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Hollywood sign's appearance will once again be letter-quality

The iconic sign — which read 'Hollywoodland' until 1949, the year of its first face-lift — is set to undergo its most extensive refurbishing in nearly 35 years.

October 01, 2012|By Kate Mather, Los Angeles Times
  • The Hollywood sign read Hollywoodland when it was built in 1923.
The Hollywood sign read Hollywoodland when it was built in 1923. (Irfan Khan, Los Angeles…)

It wouldn't be a true celebrity without a face-lift.

The Hollywood sign is set to undergo its most extensive refurbishing in nearly 35 years starting Tuesday, when crews will begin repainting the iconic white letters overlooking Los Angeles.

Workers will strip the letters of their paint and pressure-wash the exposed corrugated metal before priming and repainting them white, according to the Hollywood Sign Trust. The back of the sign will also be scraped, sanded and painted.

The project, expected to take 275 gallons of paint and 110 gallons of primer, should take eight to 10 weeks, trust officials said. Expenses will be covered by the trust and Sherwin-Williams, which declined to state how much the project will cost.

Mule teams and tractors helped lug 50-foot-tall letters up the hillside when the sign was built in 1923, according to the trust's website. It read "Hollywoodland" until 1949, the first year the then-deteriorating sign was made over.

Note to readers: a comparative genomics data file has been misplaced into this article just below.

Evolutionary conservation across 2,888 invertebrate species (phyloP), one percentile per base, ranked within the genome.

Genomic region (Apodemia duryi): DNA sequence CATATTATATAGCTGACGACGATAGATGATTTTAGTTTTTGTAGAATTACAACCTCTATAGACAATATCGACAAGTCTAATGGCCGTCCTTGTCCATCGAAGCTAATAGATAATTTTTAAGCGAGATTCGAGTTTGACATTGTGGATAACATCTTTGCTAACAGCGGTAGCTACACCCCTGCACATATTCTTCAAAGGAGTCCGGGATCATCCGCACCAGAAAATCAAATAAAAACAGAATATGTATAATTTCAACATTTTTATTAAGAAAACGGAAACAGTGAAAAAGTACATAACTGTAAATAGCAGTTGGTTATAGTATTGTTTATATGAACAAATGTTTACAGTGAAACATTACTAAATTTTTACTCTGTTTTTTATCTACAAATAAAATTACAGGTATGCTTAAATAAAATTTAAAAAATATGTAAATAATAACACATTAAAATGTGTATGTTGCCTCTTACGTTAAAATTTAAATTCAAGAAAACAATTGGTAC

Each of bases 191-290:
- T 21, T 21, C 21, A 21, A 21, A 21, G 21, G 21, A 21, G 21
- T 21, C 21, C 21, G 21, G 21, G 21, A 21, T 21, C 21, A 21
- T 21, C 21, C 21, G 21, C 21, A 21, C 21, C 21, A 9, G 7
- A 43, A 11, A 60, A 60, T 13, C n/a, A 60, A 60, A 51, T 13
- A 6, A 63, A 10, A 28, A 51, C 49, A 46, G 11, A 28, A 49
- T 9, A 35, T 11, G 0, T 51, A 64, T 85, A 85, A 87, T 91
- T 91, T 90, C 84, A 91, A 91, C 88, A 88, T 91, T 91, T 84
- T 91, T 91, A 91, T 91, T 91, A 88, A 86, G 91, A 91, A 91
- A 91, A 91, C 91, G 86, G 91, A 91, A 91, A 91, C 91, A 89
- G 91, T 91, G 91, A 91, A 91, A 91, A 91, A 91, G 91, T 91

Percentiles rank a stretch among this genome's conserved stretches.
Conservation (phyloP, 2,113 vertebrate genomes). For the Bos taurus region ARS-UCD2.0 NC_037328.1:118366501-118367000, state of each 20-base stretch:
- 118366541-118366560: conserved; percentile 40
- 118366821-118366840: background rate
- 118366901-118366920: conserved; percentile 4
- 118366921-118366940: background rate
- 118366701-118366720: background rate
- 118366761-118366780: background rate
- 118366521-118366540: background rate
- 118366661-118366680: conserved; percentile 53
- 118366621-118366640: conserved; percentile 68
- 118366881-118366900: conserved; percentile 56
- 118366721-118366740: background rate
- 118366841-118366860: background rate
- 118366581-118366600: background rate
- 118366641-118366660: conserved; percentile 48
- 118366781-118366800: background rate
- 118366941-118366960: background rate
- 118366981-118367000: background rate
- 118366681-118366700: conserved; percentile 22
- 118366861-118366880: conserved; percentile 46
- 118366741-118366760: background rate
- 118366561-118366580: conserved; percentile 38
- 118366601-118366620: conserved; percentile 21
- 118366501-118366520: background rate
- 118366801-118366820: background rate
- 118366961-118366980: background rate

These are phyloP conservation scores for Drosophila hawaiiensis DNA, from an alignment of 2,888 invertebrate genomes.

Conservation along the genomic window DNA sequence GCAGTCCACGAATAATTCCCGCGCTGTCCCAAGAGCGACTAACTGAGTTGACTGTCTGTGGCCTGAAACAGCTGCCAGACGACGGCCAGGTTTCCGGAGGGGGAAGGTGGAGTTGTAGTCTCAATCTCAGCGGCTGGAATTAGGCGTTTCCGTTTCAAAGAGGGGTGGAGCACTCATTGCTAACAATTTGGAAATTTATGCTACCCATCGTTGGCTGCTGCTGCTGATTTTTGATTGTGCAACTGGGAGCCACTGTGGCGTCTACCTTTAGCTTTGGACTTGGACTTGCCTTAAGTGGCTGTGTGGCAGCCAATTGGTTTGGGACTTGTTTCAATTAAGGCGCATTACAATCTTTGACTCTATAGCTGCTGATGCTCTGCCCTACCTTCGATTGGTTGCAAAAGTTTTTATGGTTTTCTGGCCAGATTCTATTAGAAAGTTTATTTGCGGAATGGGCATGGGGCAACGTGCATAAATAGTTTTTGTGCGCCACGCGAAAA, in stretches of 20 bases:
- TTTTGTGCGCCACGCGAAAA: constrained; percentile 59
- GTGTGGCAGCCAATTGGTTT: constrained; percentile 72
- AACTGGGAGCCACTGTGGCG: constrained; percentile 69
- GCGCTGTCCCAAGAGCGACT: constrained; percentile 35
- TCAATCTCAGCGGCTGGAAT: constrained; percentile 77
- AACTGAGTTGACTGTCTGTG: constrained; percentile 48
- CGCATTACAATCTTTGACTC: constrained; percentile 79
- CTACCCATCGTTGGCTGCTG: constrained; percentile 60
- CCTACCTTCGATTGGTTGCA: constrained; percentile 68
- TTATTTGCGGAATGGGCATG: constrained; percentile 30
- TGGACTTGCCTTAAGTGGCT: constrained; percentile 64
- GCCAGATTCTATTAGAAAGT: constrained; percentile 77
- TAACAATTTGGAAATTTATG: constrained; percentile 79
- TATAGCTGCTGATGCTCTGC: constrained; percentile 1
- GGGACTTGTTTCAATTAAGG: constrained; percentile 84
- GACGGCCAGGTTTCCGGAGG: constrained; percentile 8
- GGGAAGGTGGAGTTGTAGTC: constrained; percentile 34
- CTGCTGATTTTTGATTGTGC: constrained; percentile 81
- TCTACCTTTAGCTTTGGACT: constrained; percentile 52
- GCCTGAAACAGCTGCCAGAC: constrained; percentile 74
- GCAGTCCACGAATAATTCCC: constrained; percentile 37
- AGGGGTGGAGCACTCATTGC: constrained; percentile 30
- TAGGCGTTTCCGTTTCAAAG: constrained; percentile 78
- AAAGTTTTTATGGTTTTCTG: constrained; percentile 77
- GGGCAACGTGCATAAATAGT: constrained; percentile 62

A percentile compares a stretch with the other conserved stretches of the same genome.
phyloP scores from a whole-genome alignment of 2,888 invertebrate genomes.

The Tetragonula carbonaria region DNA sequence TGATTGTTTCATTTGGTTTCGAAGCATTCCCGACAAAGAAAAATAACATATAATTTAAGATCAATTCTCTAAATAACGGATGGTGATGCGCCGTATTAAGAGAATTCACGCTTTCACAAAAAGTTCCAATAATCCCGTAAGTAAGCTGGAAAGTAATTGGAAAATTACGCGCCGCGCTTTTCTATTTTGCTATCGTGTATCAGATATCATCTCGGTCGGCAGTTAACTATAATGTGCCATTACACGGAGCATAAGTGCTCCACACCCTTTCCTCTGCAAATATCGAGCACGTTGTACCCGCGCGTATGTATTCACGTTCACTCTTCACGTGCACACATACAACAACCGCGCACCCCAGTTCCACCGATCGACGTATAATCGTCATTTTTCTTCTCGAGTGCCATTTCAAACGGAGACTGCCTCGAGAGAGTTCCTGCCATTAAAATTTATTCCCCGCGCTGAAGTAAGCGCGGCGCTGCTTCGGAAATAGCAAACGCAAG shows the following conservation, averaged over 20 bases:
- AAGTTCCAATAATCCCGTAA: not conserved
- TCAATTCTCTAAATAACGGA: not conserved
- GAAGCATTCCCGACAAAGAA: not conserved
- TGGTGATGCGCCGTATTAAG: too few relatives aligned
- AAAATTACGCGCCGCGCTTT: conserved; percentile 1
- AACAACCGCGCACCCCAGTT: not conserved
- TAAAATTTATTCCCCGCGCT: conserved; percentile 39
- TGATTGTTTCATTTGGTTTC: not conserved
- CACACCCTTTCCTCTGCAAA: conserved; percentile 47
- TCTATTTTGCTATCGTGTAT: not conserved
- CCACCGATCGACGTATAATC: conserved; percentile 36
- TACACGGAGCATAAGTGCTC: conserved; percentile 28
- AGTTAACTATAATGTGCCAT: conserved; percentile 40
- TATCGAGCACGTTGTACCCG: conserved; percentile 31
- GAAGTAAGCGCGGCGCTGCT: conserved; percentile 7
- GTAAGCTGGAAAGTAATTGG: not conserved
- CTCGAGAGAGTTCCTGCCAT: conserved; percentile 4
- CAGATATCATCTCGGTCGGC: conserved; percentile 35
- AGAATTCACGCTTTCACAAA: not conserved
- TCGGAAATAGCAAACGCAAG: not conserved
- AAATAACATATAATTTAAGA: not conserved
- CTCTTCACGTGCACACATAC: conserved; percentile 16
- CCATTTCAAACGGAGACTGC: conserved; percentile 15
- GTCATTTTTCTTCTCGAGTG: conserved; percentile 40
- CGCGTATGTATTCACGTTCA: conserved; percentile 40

Although the sign was maintained over the years, by 1978 an "O" had fallen down the hillside and termites had infested the remaining letters. The city determined that $250,000 would be needed to rebuild the sign.

Enter Hugh Hefner. The Playboy magnate threw a fundraiser at his mansion, where several celebrities — including Andy Williams, Gene Autry and Alice Cooper — pitched in to sponsor letters at $27,500 apiece, the trust said. The sign was demolished in August 1978, and a new one was unveiled on live television three months later.

The sign was most recently painted in 2005, a project that ended when Los Angeles Mayor Antonio Villaraigosa "rappelled down the hillside and applied the final strokes of coating himself," according to the trust's website.

kate.mather@latimes.com

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